Martha and I had the pleasure of participating in a Melanoma Town Hall meeting in Phoenix a couple months ago. Just before the meeting started, Martha sat down with the host, Andrew Schorr, to tell her story and give hopeful advice for other cancer patients out there. I’m terribly biased, of course, but I think she did an amazing job!
Martha Bishop, melanoma survivor and patient advocate, pushed to have a bump removed after her daughter pointed it out. Even after her doctor dismissed it, she persisted. Days later, she received a phone call with a diagnosis of a malignant tumor.
Source: Connecting with a Specialist When You Have Melanoma
Truth be told, we’re all dying.
It just happens to be that my wife has been dying faster than I have for the past several years. In some ways, after speaking with doctors and nurses in those first horribly confusing and frightening weeks, it felt like she suddenly had a “best if used by” sticker on her. And yet, Martha recently hit the five year anniversary of her melanoma diagnosis.
She’s done an excellent job taking a glance back while continuing to move forward. Here’s a tidbit from her post:
It’s been five years, seven surgeries, six biopsies, ten treatment approaches, nine chemotherapy and immunotherapy drugs, tumors come and gone through treatment and surgery and two years of dealing with brain tumors and their aftermath. We’ve come a long way, baby! – M
We have come a long way. Long enough to joke that she’s «past her expiration date». Thankfully, with her incredibly fortunate access to a clinical trial (the recently approved Keytruda) a little over a year ago, things are looking really, really promising for her at this point. She’s still got tumor load, but most of it is stable or even shrinking. Most importantly, she hasn’t had any new growth in over a year — and she’s survived longer than she was supposed to.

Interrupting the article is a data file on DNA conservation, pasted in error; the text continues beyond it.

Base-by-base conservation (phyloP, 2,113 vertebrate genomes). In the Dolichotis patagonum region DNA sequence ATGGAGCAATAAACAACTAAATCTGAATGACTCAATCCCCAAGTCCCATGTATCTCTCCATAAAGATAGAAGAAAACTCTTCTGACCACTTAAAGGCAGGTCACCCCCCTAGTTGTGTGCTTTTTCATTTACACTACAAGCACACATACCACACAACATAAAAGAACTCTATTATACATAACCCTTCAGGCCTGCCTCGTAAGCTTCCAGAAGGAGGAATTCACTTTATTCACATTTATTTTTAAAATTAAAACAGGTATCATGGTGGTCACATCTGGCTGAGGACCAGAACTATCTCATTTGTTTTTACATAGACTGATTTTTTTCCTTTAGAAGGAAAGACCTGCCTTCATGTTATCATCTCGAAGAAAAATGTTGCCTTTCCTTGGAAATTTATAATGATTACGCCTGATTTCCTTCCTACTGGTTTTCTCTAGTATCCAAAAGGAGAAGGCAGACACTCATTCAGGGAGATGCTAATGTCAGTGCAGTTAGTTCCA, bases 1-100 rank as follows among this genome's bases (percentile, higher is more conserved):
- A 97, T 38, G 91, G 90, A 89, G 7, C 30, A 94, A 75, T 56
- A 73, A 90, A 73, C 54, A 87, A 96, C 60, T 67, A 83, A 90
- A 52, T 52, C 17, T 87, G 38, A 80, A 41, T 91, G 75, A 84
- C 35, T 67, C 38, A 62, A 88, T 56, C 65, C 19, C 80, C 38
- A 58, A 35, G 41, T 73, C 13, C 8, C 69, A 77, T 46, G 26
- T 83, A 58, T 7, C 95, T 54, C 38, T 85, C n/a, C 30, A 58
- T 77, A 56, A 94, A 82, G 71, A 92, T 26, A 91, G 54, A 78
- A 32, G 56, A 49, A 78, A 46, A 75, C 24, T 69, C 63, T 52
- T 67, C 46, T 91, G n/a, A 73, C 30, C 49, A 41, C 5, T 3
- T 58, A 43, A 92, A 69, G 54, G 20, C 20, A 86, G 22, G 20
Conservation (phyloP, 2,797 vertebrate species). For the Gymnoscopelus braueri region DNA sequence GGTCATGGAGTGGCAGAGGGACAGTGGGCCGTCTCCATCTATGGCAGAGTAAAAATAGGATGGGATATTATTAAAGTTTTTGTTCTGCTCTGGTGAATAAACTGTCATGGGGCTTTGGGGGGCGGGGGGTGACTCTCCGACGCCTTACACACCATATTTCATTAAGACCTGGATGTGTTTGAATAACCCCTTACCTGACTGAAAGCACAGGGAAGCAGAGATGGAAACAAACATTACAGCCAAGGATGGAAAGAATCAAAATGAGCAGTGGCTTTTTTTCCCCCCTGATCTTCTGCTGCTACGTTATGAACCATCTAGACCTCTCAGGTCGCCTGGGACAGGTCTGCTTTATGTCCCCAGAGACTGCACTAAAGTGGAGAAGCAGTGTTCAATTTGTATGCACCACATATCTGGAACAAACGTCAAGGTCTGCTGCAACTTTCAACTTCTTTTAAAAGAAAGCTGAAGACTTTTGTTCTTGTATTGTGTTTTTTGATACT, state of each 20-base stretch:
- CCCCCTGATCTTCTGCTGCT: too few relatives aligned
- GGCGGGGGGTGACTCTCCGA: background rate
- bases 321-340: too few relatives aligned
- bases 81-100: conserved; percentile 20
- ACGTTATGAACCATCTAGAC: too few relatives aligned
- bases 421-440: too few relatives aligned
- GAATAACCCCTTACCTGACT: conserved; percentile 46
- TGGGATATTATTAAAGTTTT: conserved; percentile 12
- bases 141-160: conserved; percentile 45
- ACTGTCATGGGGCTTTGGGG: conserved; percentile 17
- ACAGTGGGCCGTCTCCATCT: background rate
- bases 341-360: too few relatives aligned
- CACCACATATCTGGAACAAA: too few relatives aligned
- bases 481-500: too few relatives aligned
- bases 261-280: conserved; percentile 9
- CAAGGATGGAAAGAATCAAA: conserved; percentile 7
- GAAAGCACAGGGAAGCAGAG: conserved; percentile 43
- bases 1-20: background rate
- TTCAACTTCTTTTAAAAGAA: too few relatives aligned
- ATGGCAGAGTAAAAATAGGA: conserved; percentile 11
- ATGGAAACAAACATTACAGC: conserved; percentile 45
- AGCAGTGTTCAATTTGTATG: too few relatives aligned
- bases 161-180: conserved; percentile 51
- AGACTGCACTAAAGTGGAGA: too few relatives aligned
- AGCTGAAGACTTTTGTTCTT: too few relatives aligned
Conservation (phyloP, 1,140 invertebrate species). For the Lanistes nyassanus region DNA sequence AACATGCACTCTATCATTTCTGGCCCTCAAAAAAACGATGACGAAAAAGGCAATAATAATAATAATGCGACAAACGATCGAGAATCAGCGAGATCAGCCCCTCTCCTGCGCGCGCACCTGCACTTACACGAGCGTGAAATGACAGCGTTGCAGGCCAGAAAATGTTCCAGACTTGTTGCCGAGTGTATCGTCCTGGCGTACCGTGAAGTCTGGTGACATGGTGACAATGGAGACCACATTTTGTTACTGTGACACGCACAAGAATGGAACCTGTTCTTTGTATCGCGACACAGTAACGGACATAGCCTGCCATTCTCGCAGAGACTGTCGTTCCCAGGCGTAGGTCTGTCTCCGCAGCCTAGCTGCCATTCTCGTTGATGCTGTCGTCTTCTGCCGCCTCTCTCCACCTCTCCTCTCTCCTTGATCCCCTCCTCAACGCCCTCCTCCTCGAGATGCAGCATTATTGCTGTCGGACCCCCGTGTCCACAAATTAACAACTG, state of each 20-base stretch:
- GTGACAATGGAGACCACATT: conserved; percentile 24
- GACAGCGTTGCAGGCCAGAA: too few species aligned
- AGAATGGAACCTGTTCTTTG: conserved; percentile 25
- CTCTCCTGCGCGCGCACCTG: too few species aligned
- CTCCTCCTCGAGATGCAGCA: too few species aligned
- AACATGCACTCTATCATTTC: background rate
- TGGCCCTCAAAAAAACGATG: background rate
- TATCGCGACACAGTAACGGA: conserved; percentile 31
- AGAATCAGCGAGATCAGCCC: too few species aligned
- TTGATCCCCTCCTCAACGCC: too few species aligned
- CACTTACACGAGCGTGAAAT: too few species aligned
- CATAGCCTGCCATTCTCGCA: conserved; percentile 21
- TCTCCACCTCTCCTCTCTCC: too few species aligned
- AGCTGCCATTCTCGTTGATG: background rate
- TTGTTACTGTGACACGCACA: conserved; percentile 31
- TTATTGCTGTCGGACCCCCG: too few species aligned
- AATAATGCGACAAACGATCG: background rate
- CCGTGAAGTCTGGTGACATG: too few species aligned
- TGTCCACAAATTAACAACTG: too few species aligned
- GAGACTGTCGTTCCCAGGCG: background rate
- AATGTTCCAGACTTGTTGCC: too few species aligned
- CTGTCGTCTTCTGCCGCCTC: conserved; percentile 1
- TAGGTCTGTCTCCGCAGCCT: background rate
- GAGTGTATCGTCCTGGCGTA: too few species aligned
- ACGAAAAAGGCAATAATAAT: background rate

It’s an interesting stage. There is a lot of talk in the cancer world about survivorship and dealing with life after cancer. It’s a wonderful problem to have. But the flames of cancer have left us dirty and reshaped. Rebuilding is going to be a new kind of work. It’s daunting. We don’t have a blueprint yet. We are interrupted by the work of the embers still smoldering. We are weary. We are hopeful. We have survived. Five years.
I can’t wait to do the next five years with this woman.
May 6th is «Melanoma Monday». It’s part of Skin Cancer Awareness Month and it’s a perfect opportunity to get a free skin check that could very well save your life.
Check yourself; Protect yourself
I wear black for my wife, Martha . She and I urge you to take the risk of melanoma seriously and use this day or this month to take action and get a full body skin check. We pray you don’t find any signs of melanoma but if you do, find it early! In addition, wear sunscreen… and be smart about how you wear it. Martha’s got some tips for you.
Join us in shouting ¡Mela-NO-MAS!
Today is my first day back at work since my wife had her second surgery post discovery of melanoma. Thankfully, reports are showing that the melanoma should be gone, but … it’s been tough today. It was tough leaving her behind at home, alone. It was tough leaving the kids at preschool. And it was tough driving away from all of them and toward ‘work’.